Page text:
So start by outlining a basic communication plan showing how you will work together. You should be proactive in making sure they clearly understand the company’s current state and the critical issues you are facing. Relevant information allows you to paint a realistic picture and helps to manage your investors’ expectations.

Generate Timely Reports

Whereas in the past you may have not generated detailed monthly financial statements, investors in the early stages of a relationship will likely expect timely financial data from you. Thus, a new initiative should be to establish a more rigorous reporting of monthly financial and operating results; say 10 to15 days after the end of the month.

Also, many early stage companies are at the beginning of the revenue cycle, meaning their level of revenue most likely does not cover operating costs. A company’s “burn rate” has to be closely monitored and reported so investors understand the status of their investment, which is often meant to take a company through its developmental stage. Keeping track of the burn rate versus the cash available allows you and your investors to understand if and when a follow-on round of financing will be required.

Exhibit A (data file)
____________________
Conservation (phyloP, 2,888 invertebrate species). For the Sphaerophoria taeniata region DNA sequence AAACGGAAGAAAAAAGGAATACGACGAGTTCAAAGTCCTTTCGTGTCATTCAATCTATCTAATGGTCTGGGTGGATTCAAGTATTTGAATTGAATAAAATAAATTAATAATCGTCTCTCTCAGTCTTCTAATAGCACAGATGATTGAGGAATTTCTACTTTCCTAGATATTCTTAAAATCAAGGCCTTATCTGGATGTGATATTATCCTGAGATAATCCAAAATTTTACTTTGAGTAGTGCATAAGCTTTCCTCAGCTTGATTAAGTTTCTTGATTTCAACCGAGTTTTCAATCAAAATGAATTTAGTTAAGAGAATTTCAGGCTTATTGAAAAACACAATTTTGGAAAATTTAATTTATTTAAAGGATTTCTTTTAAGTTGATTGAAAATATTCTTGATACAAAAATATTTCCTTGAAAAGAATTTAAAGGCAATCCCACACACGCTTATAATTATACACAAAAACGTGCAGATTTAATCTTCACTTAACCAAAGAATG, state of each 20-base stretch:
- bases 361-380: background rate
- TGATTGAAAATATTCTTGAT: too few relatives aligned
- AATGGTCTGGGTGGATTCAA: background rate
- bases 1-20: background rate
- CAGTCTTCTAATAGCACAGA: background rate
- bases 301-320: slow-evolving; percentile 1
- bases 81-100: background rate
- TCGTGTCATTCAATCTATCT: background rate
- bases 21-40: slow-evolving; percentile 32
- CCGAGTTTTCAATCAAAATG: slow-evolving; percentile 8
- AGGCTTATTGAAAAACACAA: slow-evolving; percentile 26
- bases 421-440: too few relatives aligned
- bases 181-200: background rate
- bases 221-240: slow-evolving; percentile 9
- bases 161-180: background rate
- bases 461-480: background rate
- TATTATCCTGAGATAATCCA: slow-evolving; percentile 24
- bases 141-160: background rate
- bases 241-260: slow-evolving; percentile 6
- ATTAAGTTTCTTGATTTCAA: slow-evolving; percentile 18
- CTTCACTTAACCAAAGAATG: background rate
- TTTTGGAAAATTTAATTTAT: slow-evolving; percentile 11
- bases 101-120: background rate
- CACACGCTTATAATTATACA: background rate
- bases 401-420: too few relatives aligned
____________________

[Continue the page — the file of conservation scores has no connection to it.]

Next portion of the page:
Track Progress Relative to Milestones

Often, the most important information is how your organization is operating relative to milestones. Many owners tend to focus on financial parameters, while investors typically look for some measure of organizational progress. While financial success is usually a part of every investor’s expectations, other measures may be equally important and should be included in your periodic reporting.

If the expectation when you received funding was that your company would build out a management team, it is critical to communicate progress in this area. The status of candidates, progress toward expanding the team, and even upcoming interviews should all be communicated to the investors. If another milestone is to improve and quicken the pace of product development, give a clear picture of the current state of your product, a path of steps you hope to accomplish in terms of functionality and usability and your progress toward completion.